14.09.2020 г.

Automation of the modification detection in the images of contract documents using an N-gram model

Any reasonable person today knows not to sign a document before they read it. Those who didn’t follow this simple rule might have to deal with unexpected consequences that could’ve been avoided if only they paid attention to the content of a document including the fine print. The tricks and the gimmicks used by service providers in their contracts inspire anecdotes and storylines in the movies. For example, the main character in “Bedazzled” backed out of the deal with the devil while not knowing the consequences of a breach of the contract described in the article 147, in paragraph 3, in the 3rd part of the contract. Sometimes a similar situation can happen with service providers in real life. You can come across some funny incidents described online when the bank customer changed the contract terms to their advantage, and the bank had no clue about it. In this article, we’ll talk about an algorithm that can be very useful to banks and other credit organizations. This algorithm allows us to identify the changes made in the images of contract documents.

Automation of the modification detection in the images of contract documents using an N-gram model

These days a lot of companies that get a high number of clients offer to download a contract template from their website and fill it out in the comfort of their customers’ homes. After the contract has been printed, filled out and signed, it’s offered to the second part for signing. Of course, the second part checks the contracts prepared by potential clients. For example, they can be checked manually. Since there might be a fairly high number of such contracts, a few attentive employees would be needed to go through them. However, when checking a few dozens of similar contracts a day, even a careful employee can miss something. Such little undetected modifications are where these cases of fraud come from. We’ll cover the process of automating the routine check of a large number of contract documents using the optical recognition technologies.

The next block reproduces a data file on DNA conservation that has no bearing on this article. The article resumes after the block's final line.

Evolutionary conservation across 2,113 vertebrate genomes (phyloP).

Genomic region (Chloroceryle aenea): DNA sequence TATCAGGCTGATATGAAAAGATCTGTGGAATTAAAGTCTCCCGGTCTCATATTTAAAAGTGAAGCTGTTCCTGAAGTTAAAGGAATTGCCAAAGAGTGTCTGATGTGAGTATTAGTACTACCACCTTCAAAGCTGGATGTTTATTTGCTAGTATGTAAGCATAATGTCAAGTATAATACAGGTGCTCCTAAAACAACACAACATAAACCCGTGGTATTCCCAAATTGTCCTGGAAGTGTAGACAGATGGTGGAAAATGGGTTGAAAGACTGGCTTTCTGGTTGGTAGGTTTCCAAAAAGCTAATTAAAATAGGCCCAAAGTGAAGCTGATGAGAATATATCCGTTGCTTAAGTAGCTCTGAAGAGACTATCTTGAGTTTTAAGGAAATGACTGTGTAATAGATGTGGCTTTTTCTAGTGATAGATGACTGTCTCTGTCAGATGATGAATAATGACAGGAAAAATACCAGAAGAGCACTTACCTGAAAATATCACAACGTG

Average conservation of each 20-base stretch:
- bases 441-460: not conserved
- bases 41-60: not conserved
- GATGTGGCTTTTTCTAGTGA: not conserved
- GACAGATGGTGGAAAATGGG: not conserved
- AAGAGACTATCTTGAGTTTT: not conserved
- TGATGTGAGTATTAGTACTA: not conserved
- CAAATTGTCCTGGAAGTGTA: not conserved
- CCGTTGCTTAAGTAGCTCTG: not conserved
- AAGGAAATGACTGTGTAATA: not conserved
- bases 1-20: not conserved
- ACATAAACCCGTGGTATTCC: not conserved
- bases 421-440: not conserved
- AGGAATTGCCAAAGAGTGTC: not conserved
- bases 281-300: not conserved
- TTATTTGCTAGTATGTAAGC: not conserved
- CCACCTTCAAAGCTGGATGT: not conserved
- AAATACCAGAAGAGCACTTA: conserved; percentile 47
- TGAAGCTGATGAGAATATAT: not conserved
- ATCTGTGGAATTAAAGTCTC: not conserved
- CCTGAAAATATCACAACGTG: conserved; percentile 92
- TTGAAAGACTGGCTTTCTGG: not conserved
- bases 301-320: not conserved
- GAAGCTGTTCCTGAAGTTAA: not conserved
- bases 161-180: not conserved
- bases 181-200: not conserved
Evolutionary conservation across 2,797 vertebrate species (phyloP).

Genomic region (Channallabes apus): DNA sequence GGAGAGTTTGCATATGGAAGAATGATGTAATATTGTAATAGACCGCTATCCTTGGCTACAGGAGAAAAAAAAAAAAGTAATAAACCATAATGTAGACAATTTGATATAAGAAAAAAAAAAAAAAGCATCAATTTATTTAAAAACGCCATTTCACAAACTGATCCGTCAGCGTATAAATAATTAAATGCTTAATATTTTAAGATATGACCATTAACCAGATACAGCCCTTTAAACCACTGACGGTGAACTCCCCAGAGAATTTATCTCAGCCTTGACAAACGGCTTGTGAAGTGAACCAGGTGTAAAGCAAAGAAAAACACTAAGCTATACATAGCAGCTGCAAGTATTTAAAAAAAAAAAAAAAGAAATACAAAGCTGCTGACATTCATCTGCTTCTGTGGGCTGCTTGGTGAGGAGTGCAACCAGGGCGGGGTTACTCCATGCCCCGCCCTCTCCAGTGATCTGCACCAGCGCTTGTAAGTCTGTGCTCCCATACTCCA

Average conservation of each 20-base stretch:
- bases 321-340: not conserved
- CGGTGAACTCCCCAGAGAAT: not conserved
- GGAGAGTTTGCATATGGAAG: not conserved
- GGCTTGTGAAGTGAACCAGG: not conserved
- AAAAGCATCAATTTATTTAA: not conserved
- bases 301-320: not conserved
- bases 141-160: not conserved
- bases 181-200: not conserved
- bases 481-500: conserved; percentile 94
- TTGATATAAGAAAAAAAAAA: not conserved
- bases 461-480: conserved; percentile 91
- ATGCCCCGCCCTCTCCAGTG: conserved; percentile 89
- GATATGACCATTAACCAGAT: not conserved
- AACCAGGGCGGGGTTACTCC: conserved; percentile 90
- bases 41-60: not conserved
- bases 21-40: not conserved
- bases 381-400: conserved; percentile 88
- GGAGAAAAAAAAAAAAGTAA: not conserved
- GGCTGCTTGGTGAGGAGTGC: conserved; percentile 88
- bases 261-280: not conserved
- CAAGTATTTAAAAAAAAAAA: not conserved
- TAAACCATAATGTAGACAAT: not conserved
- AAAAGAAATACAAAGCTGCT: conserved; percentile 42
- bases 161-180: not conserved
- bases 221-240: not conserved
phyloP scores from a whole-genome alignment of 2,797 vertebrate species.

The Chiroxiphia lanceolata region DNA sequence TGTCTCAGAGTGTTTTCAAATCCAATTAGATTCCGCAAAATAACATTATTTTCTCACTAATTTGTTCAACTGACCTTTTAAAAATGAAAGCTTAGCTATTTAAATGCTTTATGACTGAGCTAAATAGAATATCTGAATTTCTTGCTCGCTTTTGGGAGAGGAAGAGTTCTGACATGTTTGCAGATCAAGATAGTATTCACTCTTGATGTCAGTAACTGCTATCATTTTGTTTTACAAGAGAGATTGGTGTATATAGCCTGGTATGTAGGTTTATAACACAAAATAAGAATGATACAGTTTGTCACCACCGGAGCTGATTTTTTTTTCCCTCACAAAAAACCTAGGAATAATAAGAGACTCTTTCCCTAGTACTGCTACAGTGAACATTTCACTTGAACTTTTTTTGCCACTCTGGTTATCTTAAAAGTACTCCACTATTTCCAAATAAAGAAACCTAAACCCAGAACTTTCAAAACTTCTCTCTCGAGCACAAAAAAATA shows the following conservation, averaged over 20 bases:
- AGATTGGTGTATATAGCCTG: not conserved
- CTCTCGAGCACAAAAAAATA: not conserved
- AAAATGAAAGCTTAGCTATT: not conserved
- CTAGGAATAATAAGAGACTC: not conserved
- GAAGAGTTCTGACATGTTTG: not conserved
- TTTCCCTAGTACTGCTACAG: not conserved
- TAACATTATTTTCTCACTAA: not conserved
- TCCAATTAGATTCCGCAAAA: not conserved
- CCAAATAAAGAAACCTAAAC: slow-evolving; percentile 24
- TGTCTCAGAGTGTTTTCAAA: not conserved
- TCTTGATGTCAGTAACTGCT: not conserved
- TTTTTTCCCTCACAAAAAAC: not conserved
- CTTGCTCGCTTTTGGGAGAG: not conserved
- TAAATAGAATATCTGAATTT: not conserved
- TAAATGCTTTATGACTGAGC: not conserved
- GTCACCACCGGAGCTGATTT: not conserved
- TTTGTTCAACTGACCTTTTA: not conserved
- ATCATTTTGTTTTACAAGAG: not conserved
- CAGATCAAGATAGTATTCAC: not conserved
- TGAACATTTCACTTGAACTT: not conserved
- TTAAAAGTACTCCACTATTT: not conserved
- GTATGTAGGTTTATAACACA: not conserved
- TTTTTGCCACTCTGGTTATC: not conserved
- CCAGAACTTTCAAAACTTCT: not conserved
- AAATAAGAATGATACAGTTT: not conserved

A contract document is a kind of a business document that is created to circulate in certain record-keeping and document management systems. A distinctive feature of contract documents is a limited vocabulary used and a fairly defined structure. It can be explained by a tendency to standardize the document outlines which makes it easier to understand business documents, first of all, by a person.
The template or the form of a document is set up beforehand and consists of static text and lines that have to be filled out. Let’s look at two common kinds of templates: a fixed template and a flexible template. A fixed template does not allow to modify the static text, for example, when using the PDF format. The flexible templates, on the other hand, make changes to the static text possible, for example, templates in the Microsoft Office format. Accordingly, we’ll have fixed and flexible documents.
There are some methods for automatic comparison of an image (a scan or a photo) of a signed document to its prototype [1]. They check for possible content modifications:

  • character substitutions;
  • word substitutions;
  • Character, word or a group of words addition;
  • character, word, or group of words removal.

Modifications in document formatting are also possible:

  • changing the word styles (font size, font typeface, font style);
  • changes to text aligning;
  • changes to  the number of paragraphs;
  • changes to margins.

When a fixed template is altered, intentional tampering becomes obvious. There are no other possible explanations for wanting to change a protected text. At the same time, modification of a flexible template can be either an attempt of tampering or an accidental typo or even a result of improved formatting.
Next, we’ll be describing the models and the methods for detection of tampering in the copies of business documents that were made using fixed and flexible templates.
A reference for comparison of a text image (copy) and a prototype (original) would be the images of words that were produced using a certain method. An image of a word is represented by some description (descriptor), the most demonstrable descriptors would be recognized characters of a word. The word W is defined as a text keypoint W = (T(W), B(W)), where – T (W) – the kernel of a text keypoint, i.e. a sequence of characters that consists of symbols of a certain alphabet or a sequence of character locations with an matching estimations of these character locations with the alphabet characters, B(W) – bounding box of a text keypoint that consists of the coordinates of its boundaries Bx1(W), By1(W), Bx2(W), By2(W) which can be normalized in a certain range, and F(W) – features of the text keypoint (for example, font family and font style).

A  text keypoint is similar to a “graphic” keypoint which is defined as a point that satisfies a few conditions:

  • distinguishing the location from from other points next to it;
  • robustness against noise;